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Ask a Vet: Better to pick mutt than purebred
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“What is your favorite breed?”

That is one of my favorite questions. I have no answer, which is why I love the question. Once upon a time, I was a philosophy major, after all.

Each breed has benefits, and each has shortcomings. Some of my favorite breeds have horrible predispositions.

I love beagles. When I meet a beagle’s human for the first time in an exam room, I often tell them I speak beagle. Few dog breeds appreciate ear rubs, rump rubs or food more than they do. And although their tendency toward dramatic self-pity is legendary, I find it a bit endearing.

However, beagles get cancer. Not all of them do, but as a breed they are more predisposed than the average dog.

Beagles have disk problems in their spine. They get fat. They get epilepsy. They have a hundred pound voice in a 25-pound body. They are not huge but still get arthritis. So I can’t really say they are my favorite.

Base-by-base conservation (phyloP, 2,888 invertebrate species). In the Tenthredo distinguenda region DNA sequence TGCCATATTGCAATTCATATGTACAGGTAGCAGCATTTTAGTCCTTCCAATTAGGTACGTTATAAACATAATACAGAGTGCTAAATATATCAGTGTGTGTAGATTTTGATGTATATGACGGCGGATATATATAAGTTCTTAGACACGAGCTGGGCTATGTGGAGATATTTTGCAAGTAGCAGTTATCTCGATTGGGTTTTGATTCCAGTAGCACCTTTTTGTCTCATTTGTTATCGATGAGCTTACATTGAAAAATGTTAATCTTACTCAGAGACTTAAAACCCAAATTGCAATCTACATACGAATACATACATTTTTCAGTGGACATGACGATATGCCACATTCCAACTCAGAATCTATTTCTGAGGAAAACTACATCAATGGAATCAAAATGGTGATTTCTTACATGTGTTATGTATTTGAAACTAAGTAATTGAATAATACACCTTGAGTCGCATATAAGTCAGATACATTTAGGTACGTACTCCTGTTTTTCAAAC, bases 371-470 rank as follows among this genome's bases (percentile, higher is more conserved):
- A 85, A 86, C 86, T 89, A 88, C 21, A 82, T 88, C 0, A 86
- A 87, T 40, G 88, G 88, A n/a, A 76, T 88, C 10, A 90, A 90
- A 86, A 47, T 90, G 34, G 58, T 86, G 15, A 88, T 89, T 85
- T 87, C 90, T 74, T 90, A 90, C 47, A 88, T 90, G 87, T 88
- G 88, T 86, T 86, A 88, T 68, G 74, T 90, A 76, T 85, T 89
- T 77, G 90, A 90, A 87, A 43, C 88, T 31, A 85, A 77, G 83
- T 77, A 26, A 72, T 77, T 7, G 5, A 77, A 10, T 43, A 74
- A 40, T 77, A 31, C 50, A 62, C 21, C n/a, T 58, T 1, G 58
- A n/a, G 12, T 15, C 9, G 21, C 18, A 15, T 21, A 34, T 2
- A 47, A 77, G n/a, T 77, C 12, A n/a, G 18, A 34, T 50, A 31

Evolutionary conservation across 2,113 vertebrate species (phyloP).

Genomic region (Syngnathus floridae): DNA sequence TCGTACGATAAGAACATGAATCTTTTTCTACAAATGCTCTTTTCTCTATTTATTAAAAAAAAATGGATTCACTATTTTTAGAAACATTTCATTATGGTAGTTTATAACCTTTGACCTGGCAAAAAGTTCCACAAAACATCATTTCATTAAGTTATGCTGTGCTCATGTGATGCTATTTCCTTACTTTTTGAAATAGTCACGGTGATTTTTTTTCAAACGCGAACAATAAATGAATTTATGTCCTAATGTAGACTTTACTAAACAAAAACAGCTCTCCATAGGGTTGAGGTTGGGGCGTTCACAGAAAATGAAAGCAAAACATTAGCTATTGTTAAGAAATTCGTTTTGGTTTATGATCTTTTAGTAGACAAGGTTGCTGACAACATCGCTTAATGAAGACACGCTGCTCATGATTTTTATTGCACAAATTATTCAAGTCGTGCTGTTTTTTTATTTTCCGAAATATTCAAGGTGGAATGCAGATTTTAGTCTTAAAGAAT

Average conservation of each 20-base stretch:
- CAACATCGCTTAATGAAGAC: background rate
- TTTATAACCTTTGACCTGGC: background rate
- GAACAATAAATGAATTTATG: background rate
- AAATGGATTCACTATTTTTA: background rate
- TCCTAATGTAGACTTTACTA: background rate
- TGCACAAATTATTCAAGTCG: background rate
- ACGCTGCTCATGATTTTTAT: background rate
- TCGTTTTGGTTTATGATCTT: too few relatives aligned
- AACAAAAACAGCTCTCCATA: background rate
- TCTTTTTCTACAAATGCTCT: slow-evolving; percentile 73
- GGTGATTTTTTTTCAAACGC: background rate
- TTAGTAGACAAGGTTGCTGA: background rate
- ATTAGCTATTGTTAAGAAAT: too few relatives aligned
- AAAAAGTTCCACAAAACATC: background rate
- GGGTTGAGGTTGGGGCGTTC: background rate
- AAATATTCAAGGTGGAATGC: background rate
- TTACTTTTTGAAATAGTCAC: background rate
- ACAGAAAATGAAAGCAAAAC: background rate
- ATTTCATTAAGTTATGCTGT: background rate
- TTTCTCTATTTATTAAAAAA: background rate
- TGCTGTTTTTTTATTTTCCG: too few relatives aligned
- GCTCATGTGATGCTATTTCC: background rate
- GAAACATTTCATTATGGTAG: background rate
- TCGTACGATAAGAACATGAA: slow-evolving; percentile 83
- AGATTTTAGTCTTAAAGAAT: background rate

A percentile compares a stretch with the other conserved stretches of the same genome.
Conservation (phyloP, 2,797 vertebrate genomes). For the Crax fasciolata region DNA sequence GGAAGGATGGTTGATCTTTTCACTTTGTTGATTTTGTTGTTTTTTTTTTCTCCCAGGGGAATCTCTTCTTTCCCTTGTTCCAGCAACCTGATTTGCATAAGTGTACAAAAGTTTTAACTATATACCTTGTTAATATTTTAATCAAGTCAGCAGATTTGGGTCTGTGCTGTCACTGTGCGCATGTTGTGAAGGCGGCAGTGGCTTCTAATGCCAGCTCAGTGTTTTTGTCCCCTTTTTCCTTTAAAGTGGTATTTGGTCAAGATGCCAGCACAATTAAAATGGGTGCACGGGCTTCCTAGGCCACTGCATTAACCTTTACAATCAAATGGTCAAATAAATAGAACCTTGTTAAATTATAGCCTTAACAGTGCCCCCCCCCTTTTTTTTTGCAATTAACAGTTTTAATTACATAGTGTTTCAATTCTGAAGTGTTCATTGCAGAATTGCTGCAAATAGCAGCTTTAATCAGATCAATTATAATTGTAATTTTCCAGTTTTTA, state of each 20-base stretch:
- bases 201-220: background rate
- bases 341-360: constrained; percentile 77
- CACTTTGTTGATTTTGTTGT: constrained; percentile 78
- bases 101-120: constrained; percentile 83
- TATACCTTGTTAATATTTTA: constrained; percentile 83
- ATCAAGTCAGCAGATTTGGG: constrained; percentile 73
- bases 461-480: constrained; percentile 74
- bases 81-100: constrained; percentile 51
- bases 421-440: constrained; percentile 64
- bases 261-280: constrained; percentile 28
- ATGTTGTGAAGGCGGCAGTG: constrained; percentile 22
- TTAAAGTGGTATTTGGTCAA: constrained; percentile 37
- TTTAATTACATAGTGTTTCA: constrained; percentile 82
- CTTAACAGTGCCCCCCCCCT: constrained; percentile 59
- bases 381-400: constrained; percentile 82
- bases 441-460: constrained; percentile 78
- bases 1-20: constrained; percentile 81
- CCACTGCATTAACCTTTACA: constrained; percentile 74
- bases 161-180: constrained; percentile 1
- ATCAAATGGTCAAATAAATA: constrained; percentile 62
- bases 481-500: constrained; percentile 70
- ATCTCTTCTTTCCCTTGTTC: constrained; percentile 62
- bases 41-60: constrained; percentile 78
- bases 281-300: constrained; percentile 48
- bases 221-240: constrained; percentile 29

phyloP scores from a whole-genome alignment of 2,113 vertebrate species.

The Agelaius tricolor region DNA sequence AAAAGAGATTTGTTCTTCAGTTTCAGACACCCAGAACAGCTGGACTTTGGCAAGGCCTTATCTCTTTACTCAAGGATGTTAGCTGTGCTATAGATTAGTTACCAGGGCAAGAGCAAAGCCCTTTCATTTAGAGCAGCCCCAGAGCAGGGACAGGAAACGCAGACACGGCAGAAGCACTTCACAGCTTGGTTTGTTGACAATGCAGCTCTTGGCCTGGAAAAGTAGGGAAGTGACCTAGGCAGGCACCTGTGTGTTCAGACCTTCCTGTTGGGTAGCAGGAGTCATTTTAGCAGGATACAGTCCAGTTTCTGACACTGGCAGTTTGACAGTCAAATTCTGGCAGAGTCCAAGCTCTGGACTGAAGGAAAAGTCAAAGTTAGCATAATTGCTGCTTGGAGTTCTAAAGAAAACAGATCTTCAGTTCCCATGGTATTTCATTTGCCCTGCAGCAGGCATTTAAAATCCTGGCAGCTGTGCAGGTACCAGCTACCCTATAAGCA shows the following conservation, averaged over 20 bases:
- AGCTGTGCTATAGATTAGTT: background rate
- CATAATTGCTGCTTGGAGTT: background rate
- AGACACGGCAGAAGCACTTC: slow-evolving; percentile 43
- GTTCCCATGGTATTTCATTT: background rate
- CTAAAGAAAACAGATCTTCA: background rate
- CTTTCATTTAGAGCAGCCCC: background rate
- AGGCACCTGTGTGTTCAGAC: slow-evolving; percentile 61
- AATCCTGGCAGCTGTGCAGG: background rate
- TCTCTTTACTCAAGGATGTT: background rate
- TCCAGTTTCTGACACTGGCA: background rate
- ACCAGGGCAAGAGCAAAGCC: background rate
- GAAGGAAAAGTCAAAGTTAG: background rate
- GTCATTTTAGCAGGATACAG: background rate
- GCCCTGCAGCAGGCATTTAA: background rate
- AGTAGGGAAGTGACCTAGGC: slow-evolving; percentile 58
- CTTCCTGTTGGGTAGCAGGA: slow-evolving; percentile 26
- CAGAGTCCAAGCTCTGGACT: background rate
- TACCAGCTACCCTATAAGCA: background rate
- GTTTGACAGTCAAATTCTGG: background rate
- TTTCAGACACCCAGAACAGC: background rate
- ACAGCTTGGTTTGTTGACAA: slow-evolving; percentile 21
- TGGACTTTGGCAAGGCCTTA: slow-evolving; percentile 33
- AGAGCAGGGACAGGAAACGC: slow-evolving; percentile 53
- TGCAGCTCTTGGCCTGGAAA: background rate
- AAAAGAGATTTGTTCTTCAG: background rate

So what kind of dog would I recommend, all things being equal?

Get yourself a hybrid. Not a dog that runs on food or electricity, but a dog with a mixed genetic background such as a “mix,” “mutt” or “cur.”

Some people seem to have a mistaken idea that those terms are negative, but only if you allow them to be.

In the past, they may have been used as derogatory references for subpar backgrounds, but consider the science. Hybrid organisms, be they animals or plants, have what is called “hybrid vigor.” This means they do better than nonhybrids. Hybrid corn grows with less water. Hybrid tomatoes are less vulnerable to parasites. Hybrid dogs get fewer health problems. They live longer and are smarter.

All of these are generalities and some hybrids are sickly, but overall, the generalities hold true.

Thinking of a hybrid dog as a “cur” and looking down your nose out of some mistaken mentality of breed superiority smacks of the same thought process that yields racism. It says nothing about the dog, but instead reveals something about the human.

Matthew Sisk is a practicing veterinarian from Habersham County. Have questions about your pet? He can be reached at